Lingle claimed her administration had confirmed a record in Hawaii's vital records documenting Obama's birth in Hawaii, although the state kept all of those records under lock and key and the short-form birth certificate produced by Obama was exposed as a bad forgery. In April 2010 after Donald Trump took up the so-called birther cause, Obama produced for the first time an alleged long-form birth certificate issued by the state. Document experts soon established that document was a forgery as well, and the state's Health Department officials, who answered to Lingle's successor, long-time Obama friend Gov. Neil Abercrombie, refused to document its authenticity, only saying there was a recording of his birth in the state's health records, which means little since Hawaii law, unlike other states, permitted parents to record births of children that had occurred outside the state. Later, Abercrombie's health director, Loretta Fuddy, the first non-physician to hold that post, turned up dead from a suspicious, soft plane crash landing on the water near the shore, which claimed her life while the pilot and every other passenger aboard the plane escaped with only minor or no injuries at all.

Lingle was Hawaii's first governor of Jewish ancestry, who served as Maui's mayor before her election as the state's first Republican governor in 2002, a post she held for two terms. The former St. Louis resident is now turning up in Chicago politics where she has been named as chief operating officer for the administration of Gov. Bruce Rauner, a nominal Republican with very close ties to Chicago Mayor Rahm Emanuel (D), Obama's first White House chief of staff. Rauner, of course, was Emanuel's chief benefactor, helping him score a nearly $18 million fee on a business transaction he steered to a Chicago investment firm where Emanuel was employed for a mere 18 months between serving in the Clinton White House and succeeding Rod Blagojevich in the House of Representatives when Blavojevich gave up his congressional seat to become Illinois' governor. Emanuel scored the multi-million dollar investment banking fee despite having zero prior business experience prior to joining the investment firm. It looks like Rauner is now taking care of Lingle just like he did Emanuel for her role in paving the way for Barack Obama.

Media's Gay Rights Darling Busted For Drunk Driving

The local news media kept this story under wraps for quite some time. The Indianapolis Star told us their anointed star in the gay marriage battle, political consultant Megan Robertson, was on their list of fifteen people to watch in 2015--just not the reason we were told. It turns out that Robertson had been busted weeks before for drunk driving after she smashed her vehicle into a Hardees restaurant on East Washington Street. A blood alcohol test found she was more than double over the legal limit. The irony is that Robertson is helping lead the legislative effort this year to overturn the state's law banning Sunday alcohol sales. The Star's Tony Cook provides these details:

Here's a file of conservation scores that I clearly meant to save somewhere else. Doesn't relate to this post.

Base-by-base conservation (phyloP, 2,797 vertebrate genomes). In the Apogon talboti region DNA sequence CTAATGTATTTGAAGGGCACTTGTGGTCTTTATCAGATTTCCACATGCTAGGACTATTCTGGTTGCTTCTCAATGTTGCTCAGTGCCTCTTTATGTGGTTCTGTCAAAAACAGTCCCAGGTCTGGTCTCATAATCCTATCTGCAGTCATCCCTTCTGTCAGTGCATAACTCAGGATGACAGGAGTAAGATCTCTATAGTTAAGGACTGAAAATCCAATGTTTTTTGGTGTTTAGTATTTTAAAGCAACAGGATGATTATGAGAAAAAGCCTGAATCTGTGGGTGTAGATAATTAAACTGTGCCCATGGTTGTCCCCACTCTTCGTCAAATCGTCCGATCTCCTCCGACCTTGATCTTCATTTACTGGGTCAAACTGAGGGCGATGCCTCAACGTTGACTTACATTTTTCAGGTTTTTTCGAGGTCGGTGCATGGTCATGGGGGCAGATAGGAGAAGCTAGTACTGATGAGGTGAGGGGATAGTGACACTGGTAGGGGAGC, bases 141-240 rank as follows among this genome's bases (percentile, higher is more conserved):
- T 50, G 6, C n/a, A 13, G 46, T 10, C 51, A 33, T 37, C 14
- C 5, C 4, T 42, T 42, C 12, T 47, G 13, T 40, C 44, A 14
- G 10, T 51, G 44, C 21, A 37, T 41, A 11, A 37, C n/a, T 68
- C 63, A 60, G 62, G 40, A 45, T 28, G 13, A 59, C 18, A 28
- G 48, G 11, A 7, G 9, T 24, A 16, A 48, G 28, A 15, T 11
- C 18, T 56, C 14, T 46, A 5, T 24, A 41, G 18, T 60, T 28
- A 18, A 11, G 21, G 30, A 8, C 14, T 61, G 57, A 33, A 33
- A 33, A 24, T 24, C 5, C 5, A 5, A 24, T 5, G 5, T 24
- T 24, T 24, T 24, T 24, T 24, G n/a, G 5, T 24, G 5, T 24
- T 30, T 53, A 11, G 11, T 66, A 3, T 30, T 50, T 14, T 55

Megan Robertson, the Republican political operative who was hired to run the campaign to legalize Sunday carryout alcohol sales, is facing drunken driving charges after police say her vehicle crashed into a Near Eastside fast food restaurant on Christmas Eve. 
Robertson, 32, lost control of her Chevrolet Equinox and struck a Hardee's restaurant at 921 E. Washington St., according to a probable cause affidavit. Robertson told police she was on her way home from a Fountain Square bar at about 1 a.m. after drinking two beers. 
A breathalyzer test later showed she had a blood alcohol content of 0.168 percent, the affidavit said. That is more than twice the legal limit of 0.08 percent for driving in Indiana. 
"I am incredibly ashamed of my poor judgment in this situation," Robertson said in a statement to The Star. "I am very grateful no one was injured, and I am very sorry to those I have let down. This lapse in judgment should not reflect on the causes that I have worked on over the course of my career." 
She is charged with operating a vehicle while intoxicated endangering a person and operating a vehicle with an alcohol concentration equivalent to 0.15 percent or more. Both charges are class A misdemeanors and carry a maximum penalty of a year in prison and a $5,000 fine . . . 
Robertson has a string of prior traffic arrests for speeding, failure to wear a seat belt and operating a vehicle while her driver's license was suspended, the most recent of which occurred on September 25 of last year. That case was still pending when she was charged with drunk driving on Christmas Eve. She is represented in both cases by Jennifer Lukemeyer of high profile attorney Jim Voyles' law firm. Robertson managed Mayor Greg Ballard's 2011 re-election campaign before she headed up Freedom Indiana as a paid lobbyist to fight the passage of a constitutional amendment banning same-sex marriages in Indiana.

Former Employee Of Mayoral Hopeful Speaks About Her Former Boss

Sarah Hoyt is a 32-year old life-time Indianapolis resident who didn't shy away from commenting on political newcomer, Chuck Brewer, when media reports on Monday revealed he was the candidate the leadership of the Marion Co. Republican Party had anointed as the party's candidate for mayor to succeed Mayor Greg Ballard, the accidental mayor who is retiring after two terms as the city's mayor. "I wouldn't call his businesses very successful," Hoyt, a former general manager of the Potbelly Sandwich Shop owned by Brewer on Monument Circle wrote in the comments wall on an Indianapolis Star online story touting the former Sears executive and Iraqi War veteran. "As the general manager for one of his businesses for 2 years, his leadership is definitely questionable," Hoyt said. "He will not be receiving my vote."
Sarah TheFunone Elizabeth I wouldn't call his businesses very successful. As the general manager for one of his businesses for 2 years, his leadership is definitely questionable. He will not be receiving my vote. 
Reply · Like · 3 · January 19 at 9:16pm